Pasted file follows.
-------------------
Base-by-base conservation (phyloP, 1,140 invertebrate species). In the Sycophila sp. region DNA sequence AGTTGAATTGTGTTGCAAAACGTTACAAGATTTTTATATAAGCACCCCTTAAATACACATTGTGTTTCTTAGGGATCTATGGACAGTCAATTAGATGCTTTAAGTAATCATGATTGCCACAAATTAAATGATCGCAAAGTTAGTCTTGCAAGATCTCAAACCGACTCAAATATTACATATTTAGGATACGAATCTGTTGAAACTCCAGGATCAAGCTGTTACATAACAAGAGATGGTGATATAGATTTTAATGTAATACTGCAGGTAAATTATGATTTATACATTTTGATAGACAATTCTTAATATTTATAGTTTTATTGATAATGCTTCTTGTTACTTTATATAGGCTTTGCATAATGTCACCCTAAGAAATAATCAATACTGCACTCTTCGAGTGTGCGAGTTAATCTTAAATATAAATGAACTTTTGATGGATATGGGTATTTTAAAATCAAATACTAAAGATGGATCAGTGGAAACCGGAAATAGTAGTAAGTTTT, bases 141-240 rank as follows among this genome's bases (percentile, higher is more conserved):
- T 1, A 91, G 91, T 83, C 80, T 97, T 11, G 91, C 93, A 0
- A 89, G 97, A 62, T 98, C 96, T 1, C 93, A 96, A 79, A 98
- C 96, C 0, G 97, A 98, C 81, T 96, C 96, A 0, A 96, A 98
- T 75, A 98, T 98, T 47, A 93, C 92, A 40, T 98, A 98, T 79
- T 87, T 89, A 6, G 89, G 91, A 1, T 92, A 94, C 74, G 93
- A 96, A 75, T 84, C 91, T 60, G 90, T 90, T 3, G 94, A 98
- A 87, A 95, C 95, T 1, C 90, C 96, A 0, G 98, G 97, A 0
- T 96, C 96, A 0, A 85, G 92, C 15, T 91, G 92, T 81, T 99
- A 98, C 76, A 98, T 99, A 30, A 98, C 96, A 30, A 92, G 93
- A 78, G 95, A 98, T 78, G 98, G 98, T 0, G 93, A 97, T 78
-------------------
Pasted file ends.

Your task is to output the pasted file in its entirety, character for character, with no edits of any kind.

Base-by-base conservation (phyloP, 1,140 invertebrate species). In the Sycophila sp. region DNA sequence AGTTGAATTGTGTTGCAAAACGTTACAAGATTTTTATATAAGCACCCCTTAAATACACATTGTGTTTCTTAGGGATCTATGGACAGTCAATTAGATGCTTTAAGTAATCATGATTGCCACAAATTAAATGATCGCAAAGTTAGTCTTGCAAGATCTCAAACCGACTCAAATATTACATATTTAGGATACGAATCTGTTGAAACTCCAGGATCAAGCTGTTACATAACAAGAGATGGTGATATAGATTTTAATGTAATACTGCAGGTAAATTATGATTTATACATTTTGATAGACAATTCTTAATATTTATAGTTTTATTGATAATGCTTCTTGTTACTTTATATAGGCTTTGCATAATGTCACCCTAAGAAATAATCAATACTGCACTCTTCGAGTGTGCGAGTTAATCTTAAATATAAATGAACTTTTGATGGATATGGGTATTTTAAAATCAAATACTAAAGATGGATCAGTGGAAACCGGAAATAGTAGTAAGTTTT, bases 141-240 rank as follows among this genome's bases (percentile, higher is more conserved):
- T 1, A 91, G 91, T 83, C 80, T 97, T 11, G 91, C 93, A 0
- A 89, G 97, A 62, T 98, C 96, T 1, C 93, A 96, A 79, A 98
- C 96, C 0, G 97, A 98, C 81, T 96, C 96, A 0, A 96, A 98
- T 75, A 98, T 98, T 47, A 93, C 92, A 40, T 98, A 98, T 79
- T 87, T 89, A 6, G 89, G 91, A 1, T 92, A 94, C 74, G 93
- A 96, A 75, T 84, C 91, T 60, G 90, T 90, T 3, G 94, A 98
- A 87, A 95, C 95, T 1, C 90, C 96, A 0, G 98, G 97, A 0
- T 96, C 96, A 0, A 85, G 92, C 15, T 91, G 92, T 81, T 99
- A 98, C 76, A 98, T 99, A 30, A 98, C 96, A 30, A 92, G 93
- A 78, G 95, A 98, T 78, G 98, G 98, T 0, G 93, A 97, T 78